334 F2d 27 Davis v. Food Mart Inc
334 F.2d 27
Beryl M. DAVIS, Appellant,
FOOD MART, INC., Appellee.
United States Court of Appeals Fifth Circuit.
June 30, 1964.
Rehearing Denied August 7, 1964.
Otto B. Mullinax, Dallas, Tex., for appellant.
Chester G. Ball, Jack E. Harris, Arlington, Tex., for appellee.
Before HUTCHESON, PRETTYMAN* and JONES, Circuit Judges.
This is a Texas diversity slip-and-fall case. The jury found unavoidable accident. Appellant, plaintiff below, complains, first, that there was insufficient evidence to submit the issue of unavoidable accident to the jury, and, second, that the issue was not properly submitted.
The facts in general are that: appellant went from one end of the aisle to the other in appellee's store for some soap; the aisle was crowded; she fell and sustained injury; a bottle of insecticide had been broken in the middle of the aisle; nobody knows, at least there was no evidence showing, how or when. An employee of appellee had cleaned up the glass and had gone back to get a mop, leaving a broom and a paper sack either in the puddle or on one side of it; there was conflict in the testimony as to where the puddle was and where the appellant fell — the puddle was either at the end of the aisle (approximately where appellant got the soap she was after) or midway down it, and appellant fell somewhere between that end and midway back; the aisle was 60 or 70 feet long. Appellant testified that she did not see the sack and broom, as did appellee's manager who helped appellant after the accident.
The gist of appellant's first argument is that, while various defenses could be raised under these facts, there is not sufficient evidence to raise the issue of unavoidable accident. As controlling on this point, appellant cites Strauss v. LaMark, Tex.Civ.App., 360 S.W.2d 583, affirmed Tex. 366 S.W.2d 555.
Appellee answers that appellant did not object to the sufficiency of the evidence to raise the issue but only to the manner in which the trial court placed the burden, and that the appellant is confined to his objection, and, besides, that the jury could have found, especially since there is no evidence as to how the bottle got to the floor or how long it had been there, that the accident occurred without negligence on either side.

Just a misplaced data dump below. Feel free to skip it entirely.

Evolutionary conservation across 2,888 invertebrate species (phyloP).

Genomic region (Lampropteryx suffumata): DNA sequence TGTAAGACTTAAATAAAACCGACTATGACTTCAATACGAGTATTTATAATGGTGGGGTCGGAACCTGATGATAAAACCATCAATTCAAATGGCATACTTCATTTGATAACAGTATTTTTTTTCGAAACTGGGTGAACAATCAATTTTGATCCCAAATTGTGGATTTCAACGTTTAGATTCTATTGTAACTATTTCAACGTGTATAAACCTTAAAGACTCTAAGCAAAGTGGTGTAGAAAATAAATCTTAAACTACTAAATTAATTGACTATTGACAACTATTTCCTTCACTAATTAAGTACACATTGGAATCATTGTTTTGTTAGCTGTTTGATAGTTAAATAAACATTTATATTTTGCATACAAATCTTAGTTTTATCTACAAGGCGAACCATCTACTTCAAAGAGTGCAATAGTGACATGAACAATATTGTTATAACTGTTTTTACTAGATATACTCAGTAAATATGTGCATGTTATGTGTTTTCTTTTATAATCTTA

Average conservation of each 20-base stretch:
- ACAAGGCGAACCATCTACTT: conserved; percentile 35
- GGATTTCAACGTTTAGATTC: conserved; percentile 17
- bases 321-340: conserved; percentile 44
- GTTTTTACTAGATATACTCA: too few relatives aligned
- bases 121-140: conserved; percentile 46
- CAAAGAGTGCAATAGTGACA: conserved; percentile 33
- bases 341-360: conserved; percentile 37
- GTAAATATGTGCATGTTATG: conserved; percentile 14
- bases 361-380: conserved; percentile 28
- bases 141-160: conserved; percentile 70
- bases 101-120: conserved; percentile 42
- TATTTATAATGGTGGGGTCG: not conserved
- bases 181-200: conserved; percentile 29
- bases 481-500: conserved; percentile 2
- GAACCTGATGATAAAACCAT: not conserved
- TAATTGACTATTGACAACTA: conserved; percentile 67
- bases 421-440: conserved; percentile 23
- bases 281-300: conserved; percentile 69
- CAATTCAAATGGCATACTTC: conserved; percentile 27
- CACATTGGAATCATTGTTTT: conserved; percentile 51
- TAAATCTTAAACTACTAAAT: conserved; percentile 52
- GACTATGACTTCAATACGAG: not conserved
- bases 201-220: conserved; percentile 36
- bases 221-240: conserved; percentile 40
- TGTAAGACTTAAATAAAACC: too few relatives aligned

Appellant next argues that the court erred in submitting "unavoidable accident" without a pleading of the defense and in allowing appellee to amend its pleading after judgment to bring it in. The argument is that "a special issue is improperly submitted to the jury where it is not raised by the pleadings" and further that there was no explanation why this was not pleaded originally, and appellant's evidence did not justify the subsequent amendment.
Appellee answers that under federal law this issue was raised by its general denial, and, at any rate, the issue was raised at pretrial and tried by implied agreement under Civ.R.Fed.P. rule 15(b).
Appellant next argues that, as the court defined unavoidable accident, the jury could have believed that appellee's employees might have been at fault, but not appellee, and also, that as the issue was framed, the jury could have believed that if a stranger knocked the bottle off the shelf, the accident was unavoidable even though the jury believed that appellee owed appellant a duty to prevent harm from flowing to her from the consequences.
Appellee answers (1) that the court used "either party" in its definition of unavoidable accident, and it is farfetched to think the jury took that to mean that it excluded agents, and (2) that the appellant, in asking that the definition of unavoidable accident include "any party to the event" (as opposed to any party to the suit), would have led the jury to speculate as to whom that included and would be contrary to Texas law.
Appellant next complains that the trial court erred in placing the "unavoidable accident" interrogatory as number two on the list of interrogatories and instructing the jury not to answer the others if they answered this one in the affirmative that this was error, because appellant was entitled to have a jury finding on primary negligence. Appellee answers that the order of submitting special issues is discretionary and that besides the appellant did not make this objection below and may not make it now.
Lastly, appellant argues that the court erred in failing to give an explanatory charge that appellant had no duty to inspect the aisle and could assume it to be safe, although she could not close her eyes to obvious dangers.
Appellee answers that this objection was not made below and was not raised in the motion for a new trial, and that, at any rate, the jury, having answered the question as it did, never got to the point where such an explanation would have been useful.
We are of the view that no reversible error is made to appear, and that the judgment must be affirmed.
Of the District of Columbia Circuit, sitting by designation